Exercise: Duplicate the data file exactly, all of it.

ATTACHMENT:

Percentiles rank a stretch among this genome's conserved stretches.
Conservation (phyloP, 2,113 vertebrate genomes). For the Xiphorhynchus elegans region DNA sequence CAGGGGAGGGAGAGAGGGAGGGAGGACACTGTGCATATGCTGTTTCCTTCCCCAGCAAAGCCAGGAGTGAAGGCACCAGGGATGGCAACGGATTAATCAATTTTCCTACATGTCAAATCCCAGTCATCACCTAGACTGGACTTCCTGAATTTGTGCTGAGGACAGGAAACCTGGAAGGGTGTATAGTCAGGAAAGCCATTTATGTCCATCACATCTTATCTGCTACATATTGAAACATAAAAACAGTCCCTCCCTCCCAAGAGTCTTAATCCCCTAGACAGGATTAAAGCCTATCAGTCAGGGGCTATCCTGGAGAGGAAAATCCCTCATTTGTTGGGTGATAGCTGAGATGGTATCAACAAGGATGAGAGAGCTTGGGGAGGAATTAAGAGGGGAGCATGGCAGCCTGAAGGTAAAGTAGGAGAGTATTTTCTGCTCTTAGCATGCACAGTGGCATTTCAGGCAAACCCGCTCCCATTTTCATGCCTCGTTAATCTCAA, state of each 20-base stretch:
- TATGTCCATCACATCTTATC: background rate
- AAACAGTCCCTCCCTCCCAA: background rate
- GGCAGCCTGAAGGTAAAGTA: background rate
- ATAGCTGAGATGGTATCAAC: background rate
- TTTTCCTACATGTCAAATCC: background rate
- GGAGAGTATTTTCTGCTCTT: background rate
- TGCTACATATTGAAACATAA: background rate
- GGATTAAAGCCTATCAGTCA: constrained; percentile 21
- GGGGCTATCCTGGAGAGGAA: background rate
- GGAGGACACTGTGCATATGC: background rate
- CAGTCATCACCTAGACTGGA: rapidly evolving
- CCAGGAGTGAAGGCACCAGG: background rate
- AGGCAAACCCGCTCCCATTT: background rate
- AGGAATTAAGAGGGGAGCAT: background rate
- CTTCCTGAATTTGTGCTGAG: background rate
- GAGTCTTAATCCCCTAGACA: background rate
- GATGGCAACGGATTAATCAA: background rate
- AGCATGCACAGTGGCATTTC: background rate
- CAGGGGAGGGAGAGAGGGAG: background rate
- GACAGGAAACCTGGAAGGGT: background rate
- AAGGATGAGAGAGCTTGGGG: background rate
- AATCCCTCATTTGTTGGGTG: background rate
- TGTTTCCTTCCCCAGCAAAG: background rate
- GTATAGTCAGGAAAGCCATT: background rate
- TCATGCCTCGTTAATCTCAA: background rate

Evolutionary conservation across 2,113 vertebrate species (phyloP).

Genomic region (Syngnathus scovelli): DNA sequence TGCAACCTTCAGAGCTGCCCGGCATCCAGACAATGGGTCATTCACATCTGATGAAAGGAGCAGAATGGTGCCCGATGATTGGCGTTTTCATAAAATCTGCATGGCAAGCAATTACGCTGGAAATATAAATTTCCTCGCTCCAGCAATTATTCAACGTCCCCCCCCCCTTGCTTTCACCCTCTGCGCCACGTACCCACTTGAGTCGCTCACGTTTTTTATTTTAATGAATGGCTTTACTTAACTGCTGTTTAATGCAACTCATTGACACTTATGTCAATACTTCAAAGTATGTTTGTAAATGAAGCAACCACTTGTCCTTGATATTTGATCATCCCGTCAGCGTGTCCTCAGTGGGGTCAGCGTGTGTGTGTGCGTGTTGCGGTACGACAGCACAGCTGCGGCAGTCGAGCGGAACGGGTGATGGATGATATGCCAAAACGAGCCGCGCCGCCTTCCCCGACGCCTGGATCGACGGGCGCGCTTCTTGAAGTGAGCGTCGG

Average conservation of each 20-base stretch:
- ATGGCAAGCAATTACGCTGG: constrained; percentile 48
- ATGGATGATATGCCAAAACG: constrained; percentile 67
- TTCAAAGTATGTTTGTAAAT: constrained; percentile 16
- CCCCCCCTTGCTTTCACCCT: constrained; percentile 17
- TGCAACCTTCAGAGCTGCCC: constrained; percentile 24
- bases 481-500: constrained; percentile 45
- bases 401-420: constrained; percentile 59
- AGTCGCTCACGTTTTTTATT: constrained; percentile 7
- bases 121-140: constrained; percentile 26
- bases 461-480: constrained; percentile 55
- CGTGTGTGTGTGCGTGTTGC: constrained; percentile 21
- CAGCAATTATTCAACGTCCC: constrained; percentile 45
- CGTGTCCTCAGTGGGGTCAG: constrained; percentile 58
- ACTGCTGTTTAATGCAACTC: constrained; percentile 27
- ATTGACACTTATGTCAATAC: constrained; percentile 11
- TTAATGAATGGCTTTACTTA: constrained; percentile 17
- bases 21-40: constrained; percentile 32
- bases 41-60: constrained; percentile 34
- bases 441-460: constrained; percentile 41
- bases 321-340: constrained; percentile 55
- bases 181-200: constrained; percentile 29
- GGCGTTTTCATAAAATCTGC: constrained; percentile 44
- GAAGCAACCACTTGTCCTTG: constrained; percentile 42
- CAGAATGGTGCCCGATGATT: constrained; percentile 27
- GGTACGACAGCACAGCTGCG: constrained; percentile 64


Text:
Percentiles rank a stretch among this genome's conserved stretches.
Conservation (phyloP, 2,113 vertebrate genomes). For the Xiphorhynchus elegans region DNA sequence CAGGGGAGGGAGAGAGGGAGGGAGGACACTGTGCATATGCTGTTTCCTTCCCCAGCAAAGCCAGGAGTGAAGGCACCAGGGATGGCAACGGATTAATCAATTTTCCTACATGTCAAATCCCAGTCATCACCTAGACTGGACTTCCTGAATTTGTGCTGAGGACAGGAAACCTGGAAGGGTGTATAGTCAGGAAAGCCATTTATGTCCATCACATCTTATCTGCTACATATTGAAACATAAAAACAGTCCCTCCCTCCCAAGAGTCTTAATCCCCTAGACAGGATTAAAGCCTATCAGTCAGGGGCTATCCTGGAGAGGAAAATCCCTCATTTGTTGGGTGATAGCTGAGATGGTATCAACAAGGATGAGAGAGCTTGGGGAGGAATTAAGAGGGGAGCATGGCAGCCTGAAGGTAAAGTAGGAGAGTATTTTCTGCTCTTAGCATGCACAGTGGCATTTCAGGCAAACCCGCTCCCATTTTCATGCCTCGTTAATCTCAA, state of each 20-base stretch:
- TATGTCCATCACATCTTATC: background rate
- AAACAGTCCCTCCCTCCCAA: background rate
- GGCAGCCTGAAGGTAAAGTA: background rate
- ATAGCTGAGATGGTATCAAC: background rate
- TTTTCCTACATGTCAAATCC: background rate
- GGAGAGTATTTTCTGCTCTT: background rate
- TGCTACATATTGAAACATAA: background rate
- GGATTAAAGCCTATCAGTCA: constrained; percentile 21
- GGGGCTATCCTGGAGAGGAA: background rate
- GGAGGACACTGTGCATATGC: background rate
- CAGTCATCACCTAGACTGGA: rapidly evolving
- CCAGGAGTGAAGGCACCAGG: background rate
- AGGCAAACCCGCTCCCATTT: background rate
- AGGAATTAAGAGGGGAGCAT: background rate
- CTTCCTGAATTTGTGCTGAG: background rate
- GAGTCTTAATCCCCTAGACA: background rate
- GATGGCAACGGATTAATCAA: background rate
- AGCATGCACAGTGGCATTTC: background rate
- CAGGGGAGGGAGAGAGGGAG: background rate
- GACAGGAAACCTGGAAGGGT: background rate
- AAGGATGAGAGAGCTTGGGG: background rate
- AATCCCTCATTTGTTGGGTG: background rate
- TGTTTCCTTCCCCAGCAAAG: background rate
- GTATAGTCAGGAAAGCCATT: background rate
- TCATGCCTCGTTAATCTCAA: background rate

Evolutionary conservation across 2,113 vertebrate species (phyloP).

Genomic region (Syngnathus scovelli): DNA sequence TGCAACCTTCAGAGCTGCCCGGCATCCAGACAATGGGTCATTCACATCTGATGAAAGGAGCAGAATGGTGCCCGATGATTGGCGTTTTCATAAAATCTGCATGGCAAGCAATTACGCTGGAAATATAAATTTCCTCGCTCCAGCAATTATTCAACGTCCCCCCCCCCTTGCTTTCACCCTCTGCGCCACGTACCCACTTGAGTCGCTCACGTTTTTTATTTTAATGAATGGCTTTACTTAACTGCTGTTTAATGCAACTCATTGACACTTATGTCAATACTTCAAAGTATGTTTGTAAATGAAGCAACCACTTGTCCTTGATATTTGATCATCCCGTCAGCGTGTCCTCAGTGGGGTCAGCGTGTGTGTGTGCGTGTTGCGGTACGACAGCACAGCTGCGGCAGTCGAGCGGAACGGGTGATGGATGATATGCCAAAACGAGCCGCGCCGCCTTCCCCGACGCCTGGATCGACGGGCGCGCTTCTTGAAGTGAGCGTCGG

Average conservation of each 20-base stretch:
- ATGGCAAGCAATTACGCTGG: constrained; percentile 48
- ATGGATGATATGCCAAAACG: constrained; percentile 67
- TTCAAAGTATGTTTGTAAAT: constrained; percentile 16
- CCCCCCCTTGCTTTCACCCT: constrained; percentile 17
- TGCAACCTTCAGAGCTGCCC: constrained; percentile 24
- bases 481-500: constrained; percentile 45
- bases 401-420: constrained; percentile 59
- AGTCGCTCACGTTTTTTATT: constrained; percentile 7
- bases 121-140: constrained; percentile 26
- bases 461-480: constrained; percentile 55
- CGTGTGTGTGTGCGTGTTGC: constrained; percentile 21
- CAGCAATTATTCAACGTCCC: constrained; percentile 45
- CGTGTCCTCAGTGGGGTCAG: constrained; percentile 58
- ACTGCTGTTTAATGCAACTC: constrained; percentile 27
- ATTGACACTTATGTCAATAC: constrained; percentile 11
- TTAATGAATGGCTTTACTTA: constrained; percentile 17
- bases 21-40: constrained; percentile 32
- bases 41-60: constrained; percentile 34
- bases 441-460: constrained; percentile 41
- bases 321-340: constrained; percentile 55
- bases 181-200: constrained; percentile 29
- GGCGTTTTCATAAAATCTGC: constrained; percentile 44
- GAAGCAACCACTTGTCCTTG: constrained; percentile 42
- CAGAATGGTGCCCGATGATT: constrained; percentile 27
- GGTACGACAGCACAGCTGCG: constrained; percentile 64